Studying Beaufort Belugas
Photo by courtesy of Renea Briner September 25, 2020
UD undergraduate student reflects on journey to UD, Summer Scholars research experience
Growing up 45 minutes from the University of Delaware, Renea Briner remembers visiting the campus during her freshman year of high school and hearing about the exciting opportunities at UD’s College of Earth, Ocean and Environment (CEOE) from Keeley Powell, senior assistant dean of student services in CEOE, and Joanna York, associate professor in CEOE.
That initial impression stuck with her and during the summer of her junior year of high school, she participated in UD’s Taking an Interest in Delaware’s Estuary (TIDE) Camp, which was a 13-day instructional camp offering classroom learning, hands-on field experience and an overnight immersion into marine science that afforded participants time at both UD’s Newark campus and the Hugh R. Sharp Campus in Lewes. TIDE Camp has been modified somewhat since Briner attended, with more options for more age groups, and is now known as ECO Camp.
After participating in TIDE Camp, Briner said that she was hooked on UD.
“I went to TIDE Camp the summer between my junior and senior year and we spent a week at the Newark campus and a week at the Lewes campus, and I just fell in love. It was amazing,” said Briner, now a UD sophomore. “After that, UD was really on my radar because I thought, living here for a semester and doing research would be amazing, and it just seemed like the perfect fit.”
Briner is majoring in marine science and psychology with a minor in Spanish, and she is also in the Honors College. During the summer of 2020, Briner worked with Miling Li, assistant professor of environmental chemistry and toxicology in UD’s School of Marine Science and Policy, studying the effects of climate change on the Beaufort Beluga food web as part of UD’s Summer Scholars program.
The Beaufort Belugas are the population of Beluga whales which live in the Beaufort Sea, north of Alaska, in the summer and the Bering Sea in the winter. New findings have shown some odd activity with these belugas in recent years.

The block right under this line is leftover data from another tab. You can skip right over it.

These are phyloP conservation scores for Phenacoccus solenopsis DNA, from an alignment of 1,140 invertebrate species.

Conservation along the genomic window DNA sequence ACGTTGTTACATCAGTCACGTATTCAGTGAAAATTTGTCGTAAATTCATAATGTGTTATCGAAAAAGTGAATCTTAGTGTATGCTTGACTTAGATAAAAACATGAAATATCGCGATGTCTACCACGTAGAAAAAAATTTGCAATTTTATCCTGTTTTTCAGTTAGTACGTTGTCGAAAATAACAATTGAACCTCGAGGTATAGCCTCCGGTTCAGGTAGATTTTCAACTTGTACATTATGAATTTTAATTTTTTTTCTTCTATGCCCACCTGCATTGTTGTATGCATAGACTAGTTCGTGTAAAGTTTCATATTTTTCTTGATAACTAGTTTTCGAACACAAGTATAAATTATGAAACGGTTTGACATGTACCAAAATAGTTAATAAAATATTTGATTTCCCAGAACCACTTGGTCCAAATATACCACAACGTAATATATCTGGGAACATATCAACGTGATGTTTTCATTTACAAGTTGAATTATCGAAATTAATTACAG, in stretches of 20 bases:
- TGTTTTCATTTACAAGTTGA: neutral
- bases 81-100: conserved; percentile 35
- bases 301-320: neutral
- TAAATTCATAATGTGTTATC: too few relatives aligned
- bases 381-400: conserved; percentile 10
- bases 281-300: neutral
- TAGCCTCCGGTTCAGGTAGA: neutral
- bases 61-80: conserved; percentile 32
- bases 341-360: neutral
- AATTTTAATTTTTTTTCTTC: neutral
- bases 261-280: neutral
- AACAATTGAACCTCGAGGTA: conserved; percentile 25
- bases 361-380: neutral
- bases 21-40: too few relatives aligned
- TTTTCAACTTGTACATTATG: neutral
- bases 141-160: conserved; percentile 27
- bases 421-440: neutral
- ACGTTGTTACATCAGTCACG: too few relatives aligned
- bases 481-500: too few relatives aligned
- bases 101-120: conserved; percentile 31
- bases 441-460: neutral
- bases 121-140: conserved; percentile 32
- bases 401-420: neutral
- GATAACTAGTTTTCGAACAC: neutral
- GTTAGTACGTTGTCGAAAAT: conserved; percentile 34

“In 2014, they found the belugas outside their normal habitat range in the Canadian Beaufort Sea, and scientists found that their stomach contents were different than usual. They didn’t seem to be feeding on their normal prey,” said Briner. “In 2019, there was a mass mortality event of the belugas and so we’re looking to see if there are changes occurring at the bottom of the food web that correlate to climate change that is ultimately building up and impacting these belugas.”
Li said that the rapid warming in the Arctic climate has “led to dramatic changes in the Arctic marine ecosystems. The warm period since 2014 coincides with several unusual mortality events observed in a variety of marine mammals, including ice seals and whales.”
Because of the coronavirus (COVID-19), Briner had to conduct her summer research at home and was restricted to mainly conducting literature reviews of other people’s research. She said that while it made the experience a little bit more difficult, she was happy to get the opportunity, as she has always been interested in marine science but wasn’t sure exactly what she wanted to do with it in the future.
“I wanted to experience research and discover all of the fields that I could possibly go into. This summer allowed me to dip my toes into the research experience and see what it’s like,” said Briner. “When I found out Dr. Li was looking for people and was willing to work with me even though I was only a rising sophomore, that was great because I have learned a lot, and it’s opened my eyes to what research is and the collaboration behind it and how everything is interconnected.”
For example, Briner was able to explore modeling changes in the food web using a program called Ecopath with Ecosim, which is a free ecological/ecosystem modeling software suite. Having never worked with a program like Ecopath before this summer, she said learning to use the program will be beneficial in the future.
During the fall semester, Briner has continued to work with Li and other researchers studying the influences of climate change on the Beaufort beluga population.
With the Summer Scholars opportunity under her belt, Briner said that she is excited to continue with her research.
“Summer Scholars is only 10 weeks and that 10 weeks was a big learning curve for me since I had never been involved in research before. Now that I have an understanding, I’ll know what to expect,” said Briner. “The research world is a different world that you don’t really know from the outside. I read a couple papers, but I didn’t know what went on behind the scenes and all the meetings and everything, so it’s been a great experience to learn that. I’m happy and excited to continue in the future now that I have learned more.”